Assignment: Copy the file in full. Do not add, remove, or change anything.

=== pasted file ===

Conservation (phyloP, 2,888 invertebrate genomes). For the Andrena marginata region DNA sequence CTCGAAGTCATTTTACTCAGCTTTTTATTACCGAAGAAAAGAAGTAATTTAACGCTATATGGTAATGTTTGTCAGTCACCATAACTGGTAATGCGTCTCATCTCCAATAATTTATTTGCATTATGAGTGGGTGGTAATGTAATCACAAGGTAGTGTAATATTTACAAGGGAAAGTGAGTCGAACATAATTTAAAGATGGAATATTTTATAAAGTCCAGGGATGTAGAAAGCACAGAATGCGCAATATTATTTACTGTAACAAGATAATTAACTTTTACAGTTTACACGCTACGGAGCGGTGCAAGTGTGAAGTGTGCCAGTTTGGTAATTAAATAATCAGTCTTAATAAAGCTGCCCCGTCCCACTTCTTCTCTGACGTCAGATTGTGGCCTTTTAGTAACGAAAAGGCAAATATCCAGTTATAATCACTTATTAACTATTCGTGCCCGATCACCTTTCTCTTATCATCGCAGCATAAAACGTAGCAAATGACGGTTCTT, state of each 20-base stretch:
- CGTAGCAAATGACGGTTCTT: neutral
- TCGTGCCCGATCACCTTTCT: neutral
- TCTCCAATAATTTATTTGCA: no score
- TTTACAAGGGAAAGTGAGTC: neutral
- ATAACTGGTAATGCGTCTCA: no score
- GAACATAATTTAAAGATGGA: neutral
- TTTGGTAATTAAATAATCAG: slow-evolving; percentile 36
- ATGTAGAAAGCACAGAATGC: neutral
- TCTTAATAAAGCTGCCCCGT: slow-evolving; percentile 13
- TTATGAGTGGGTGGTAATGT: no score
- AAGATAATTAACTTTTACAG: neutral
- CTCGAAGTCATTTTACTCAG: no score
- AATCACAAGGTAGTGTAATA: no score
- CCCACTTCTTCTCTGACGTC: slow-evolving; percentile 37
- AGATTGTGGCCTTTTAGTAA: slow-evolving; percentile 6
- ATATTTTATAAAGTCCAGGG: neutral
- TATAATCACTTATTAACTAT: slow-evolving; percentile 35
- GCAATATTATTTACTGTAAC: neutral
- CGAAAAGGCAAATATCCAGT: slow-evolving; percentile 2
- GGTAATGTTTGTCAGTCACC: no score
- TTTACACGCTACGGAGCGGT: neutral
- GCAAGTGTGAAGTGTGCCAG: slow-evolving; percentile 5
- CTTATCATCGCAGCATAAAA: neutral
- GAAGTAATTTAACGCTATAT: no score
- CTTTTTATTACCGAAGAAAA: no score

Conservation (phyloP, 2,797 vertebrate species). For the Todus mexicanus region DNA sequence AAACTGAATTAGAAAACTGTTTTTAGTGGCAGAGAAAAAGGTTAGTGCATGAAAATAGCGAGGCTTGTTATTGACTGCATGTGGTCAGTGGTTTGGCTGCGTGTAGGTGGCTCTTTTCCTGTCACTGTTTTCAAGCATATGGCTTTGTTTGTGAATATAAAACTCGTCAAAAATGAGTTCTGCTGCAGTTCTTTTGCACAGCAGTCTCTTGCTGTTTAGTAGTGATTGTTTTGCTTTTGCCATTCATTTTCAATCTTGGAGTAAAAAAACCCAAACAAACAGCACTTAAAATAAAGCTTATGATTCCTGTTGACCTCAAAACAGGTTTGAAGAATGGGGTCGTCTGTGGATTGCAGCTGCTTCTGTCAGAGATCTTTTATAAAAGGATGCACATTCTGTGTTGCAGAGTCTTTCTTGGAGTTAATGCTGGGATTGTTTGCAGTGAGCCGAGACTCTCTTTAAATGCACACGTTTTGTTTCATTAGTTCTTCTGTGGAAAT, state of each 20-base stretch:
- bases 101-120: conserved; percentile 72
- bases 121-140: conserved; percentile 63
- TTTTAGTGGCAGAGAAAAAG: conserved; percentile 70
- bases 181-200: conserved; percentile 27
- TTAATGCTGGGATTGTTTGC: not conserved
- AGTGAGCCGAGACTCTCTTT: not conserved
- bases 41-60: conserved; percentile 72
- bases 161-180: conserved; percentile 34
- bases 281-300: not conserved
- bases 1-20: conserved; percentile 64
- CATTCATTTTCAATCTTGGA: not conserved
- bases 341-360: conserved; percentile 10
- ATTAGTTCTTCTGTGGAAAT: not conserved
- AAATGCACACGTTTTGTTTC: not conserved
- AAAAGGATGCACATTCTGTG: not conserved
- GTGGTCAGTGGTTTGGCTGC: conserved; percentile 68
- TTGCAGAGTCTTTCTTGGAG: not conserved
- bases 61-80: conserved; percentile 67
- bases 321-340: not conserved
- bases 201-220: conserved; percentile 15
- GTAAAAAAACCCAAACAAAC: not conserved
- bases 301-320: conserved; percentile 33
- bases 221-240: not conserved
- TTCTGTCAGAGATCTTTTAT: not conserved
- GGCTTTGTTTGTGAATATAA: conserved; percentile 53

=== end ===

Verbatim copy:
Conservation (phyloP, 2,888 invertebrate genomes). For the Andrena marginata region DNA sequence CTCGAAGTCATTTTACTCAGCTTTTTATTACCGAAGAAAAGAAGTAATTTAACGCTATATGGTAATGTTTGTCAGTCACCATAACTGGTAATGCGTCTCATCTCCAATAATTTATTTGCATTATGAGTGGGTGGTAATGTAATCACAAGGTAGTGTAATATTTACAAGGGAAAGTGAGTCGAACATAATTTAAAGATGGAATATTTTATAAAGTCCAGGGATGTAGAAAGCACAGAATGCGCAATATTATTTACTGTAACAAGATAATTAACTTTTACAGTTTACACGCTACGGAGCGGTGCAAGTGTGAAGTGTGCCAGTTTGGTAATTAAATAATCAGTCTTAATAAAGCTGCCCCGTCCCACTTCTTCTCTGACGTCAGATTGTGGCCTTTTAGTAACGAAAAGGCAAATATCCAGTTATAATCACTTATTAACTATTCGTGCCCGATCACCTTTCTCTTATCATCGCAGCATAAAACGTAGCAAATGACGGTTCTT, state of each 20-base stretch:
- CGTAGCAAATGACGGTTCTT: neutral
- TCGTGCCCGATCACCTTTCT: neutral
- TCTCCAATAATTTATTTGCA: no score
- TTTACAAGGGAAAGTGAGTC: neutral
- ATAACTGGTAATGCGTCTCA: no score
- GAACATAATTTAAAGATGGA: neutral
- TTTGGTAATTAAATAATCAG: slow-evolving; percentile 36
- ATGTAGAAAGCACAGAATGC: neutral
- TCTTAATAAAGCTGCCCCGT: slow-evolving; percentile 13
- TTATGAGTGGGTGGTAATGT: no score
- AAGATAATTAACTTTTACAG: neutral
- CTCGAAGTCATTTTACTCAG: no score
- AATCACAAGGTAGTGTAATA: no score
- CCCACTTCTTCTCTGACGTC: slow-evolving; percentile 37
- AGATTGTGGCCTTTTAGTAA: slow-evolving; percentile 6
- ATATTTTATAAAGTCCAGGG: neutral
- TATAATCACTTATTAACTAT: slow-evolving; percentile 35
- GCAATATTATTTACTGTAAC: neutral
- CGAAAAGGCAAATATCCAGT: slow-evolving; percentile 2
- GGTAATGTTTGTCAGTCACC: no score
- TTTACACGCTACGGAGCGGT: neutral
- GCAAGTGTGAAGTGTGCCAG: slow-evolving; percentile 5
- CTTATCATCGCAGCATAAAA: neutral
- GAAGTAATTTAACGCTATAT: no score
- CTTTTTATTACCGAAGAAAA: no score

Conservation (phyloP, 2,797 vertebrate species). For the Todus mexicanus region DNA sequence AAACTGAATTAGAAAACTGTTTTTAGTGGCAGAGAAAAAGGTTAGTGCATGAAAATAGCGAGGCTTGTTATTGACTGCATGTGGTCAGTGGTTTGGCTGCGTGTAGGTGGCTCTTTTCCTGTCACTGTTTTCAAGCATATGGCTTTGTTTGTGAATATAAAACTCGTCAAAAATGAGTTCTGCTGCAGTTCTTTTGCACAGCAGTCTCTTGCTGTTTAGTAGTGATTGTTTTGCTTTTGCCATTCATTTTCAATCTTGGAGTAAAAAAACCCAAACAAACAGCACTTAAAATAAAGCTTATGATTCCTGTTGACCTCAAAACAGGTTTGAAGAATGGGGTCGTCTGTGGATTGCAGCTGCTTCTGTCAGAGATCTTTTATAAAAGGATGCACATTCTGTGTTGCAGAGTCTTTCTTGGAGTTAATGCTGGGATTGTTTGCAGTGAGCCGAGACTCTCTTTAAATGCACACGTTTTGTTTCATTAGTTCTTCTGTGGAAAT, state of each 20-base stretch:
- bases 101-120: conserved; percentile 72
- bases 121-140: conserved; percentile 63
- TTTTAGTGGCAGAGAAAAAG: conserved; percentile 70
- bases 181-200: conserved; percentile 27
- TTAATGCTGGGATTGTTTGC: not conserved
- AGTGAGCCGAGACTCTCTTT: not conserved
- bases 41-60: conserved; percentile 72
- bases 161-180: conserved; percentile 34
- bases 281-300: not conserved
- bases 1-20: conserved; percentile 64
- CATTCATTTTCAATCTTGGA: not conserved
- bases 341-360: conserved; percentile 10
- ATTAGTTCTTCTGTGGAAAT: not conserved
- AAATGCACACGTTTTGTTTC: not conserved
- AAAAGGATGCACATTCTGTG: not conserved
- GTGGTCAGTGGTTTGGCTGC: conserved; percentile 68
- TTGCAGAGTCTTTCTTGGAG: not conserved
- bases 61-80: conserved; percentile 67
- bases 321-340: not conserved
- bases 201-220: conserved; percentile 15
- GTAAAAAAACCCAAACAAAC: not conserved
- bases 301-320: conserved; percentile 33
- bases 221-240: not conserved
- TTCTGTCAGAGATCTTTTAT: not conserved
- GGCTTTGTTTGTGAATATAA: conserved; percentile 53